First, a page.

Some tribes are advocating for a bill that would grant tribal police a state peace officer status and the ability to enforcement California’s criminal laws.
SACRAMENTO, Calif — Monday was day one of the second annual Missing and Murdered Indigenous People Summit and Day of Action.
In California, more than half of attacks on indigenous women are done by non-native people.
Leaders of local tribes joined with law enforcement, including state Attorney General Rob Bonta, to talk about solutions on violence, housing and healthcare.
California has the fifth highest number of missing and murdered indigenous people cases. Many of them involve young women and girls. Research shows the murders of indigenous women are seven times less likely to be solved.
“A lot of times, we grew up breaking misconceptions of stereotypes of who we are as California Indian people. Our music, our songs, our housing, people still think that because of what’s been in the motion picture industry, that’s what all Indian people do. We’re still breaking that misconception,” said Asm. James Ramos, who is also the California Native American Legislative Caucus chair.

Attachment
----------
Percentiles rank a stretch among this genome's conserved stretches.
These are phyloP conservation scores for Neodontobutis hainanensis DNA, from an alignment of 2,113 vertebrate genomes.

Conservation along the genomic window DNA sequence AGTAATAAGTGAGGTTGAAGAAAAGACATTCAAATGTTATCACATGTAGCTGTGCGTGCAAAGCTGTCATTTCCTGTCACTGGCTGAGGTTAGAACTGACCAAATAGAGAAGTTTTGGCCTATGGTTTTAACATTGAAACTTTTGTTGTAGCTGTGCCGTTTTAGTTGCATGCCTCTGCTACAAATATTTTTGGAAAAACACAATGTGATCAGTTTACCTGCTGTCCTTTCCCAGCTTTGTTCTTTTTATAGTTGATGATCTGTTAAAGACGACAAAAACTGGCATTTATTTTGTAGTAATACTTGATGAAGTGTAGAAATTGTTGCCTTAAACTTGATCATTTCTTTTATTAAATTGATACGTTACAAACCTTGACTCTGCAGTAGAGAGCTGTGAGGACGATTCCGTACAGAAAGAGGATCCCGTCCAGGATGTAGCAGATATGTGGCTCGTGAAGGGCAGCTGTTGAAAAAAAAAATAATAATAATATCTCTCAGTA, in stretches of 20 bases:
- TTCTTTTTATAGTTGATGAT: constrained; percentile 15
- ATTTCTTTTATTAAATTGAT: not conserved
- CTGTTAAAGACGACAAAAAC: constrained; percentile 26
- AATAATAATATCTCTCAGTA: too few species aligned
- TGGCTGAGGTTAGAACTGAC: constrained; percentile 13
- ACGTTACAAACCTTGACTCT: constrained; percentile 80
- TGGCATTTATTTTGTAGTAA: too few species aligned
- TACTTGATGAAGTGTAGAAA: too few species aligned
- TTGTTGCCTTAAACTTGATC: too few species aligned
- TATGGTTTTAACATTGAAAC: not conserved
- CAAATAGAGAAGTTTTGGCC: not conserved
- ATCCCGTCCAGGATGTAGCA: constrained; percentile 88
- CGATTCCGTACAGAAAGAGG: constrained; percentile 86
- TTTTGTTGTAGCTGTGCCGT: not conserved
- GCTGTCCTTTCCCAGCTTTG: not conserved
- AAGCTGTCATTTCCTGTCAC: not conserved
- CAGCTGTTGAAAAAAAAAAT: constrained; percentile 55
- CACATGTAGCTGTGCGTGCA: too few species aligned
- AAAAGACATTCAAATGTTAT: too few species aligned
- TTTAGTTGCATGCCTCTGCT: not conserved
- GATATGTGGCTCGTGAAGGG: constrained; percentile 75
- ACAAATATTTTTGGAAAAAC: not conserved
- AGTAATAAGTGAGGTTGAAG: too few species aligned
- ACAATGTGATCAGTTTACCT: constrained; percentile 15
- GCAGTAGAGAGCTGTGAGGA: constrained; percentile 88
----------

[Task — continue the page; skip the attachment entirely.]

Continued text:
Ramos has been working to pass solutions to the Missing and Murdered Indigenous People (MMIP) crisis. That includes a “Feather Alert” system that was signed into law just over a year ago.
He said when someone goes missing from a Federal Indian Reservation, tribal community in California, the Feather Alert can be used in coordination with CHP and local authorities.
The 2024 summit was held at the Safe Credit Union Convention Center in Sacramento. Day 2 is scheduled for Tuesday.
Tribes are advocating for a bill that would grant tribal police a state peace officer status and the ability to enforcement California’s criminal laws.
According to the National Crime Information Center, there are about 1,500 American Indian and Alaskan Native Missing Persons.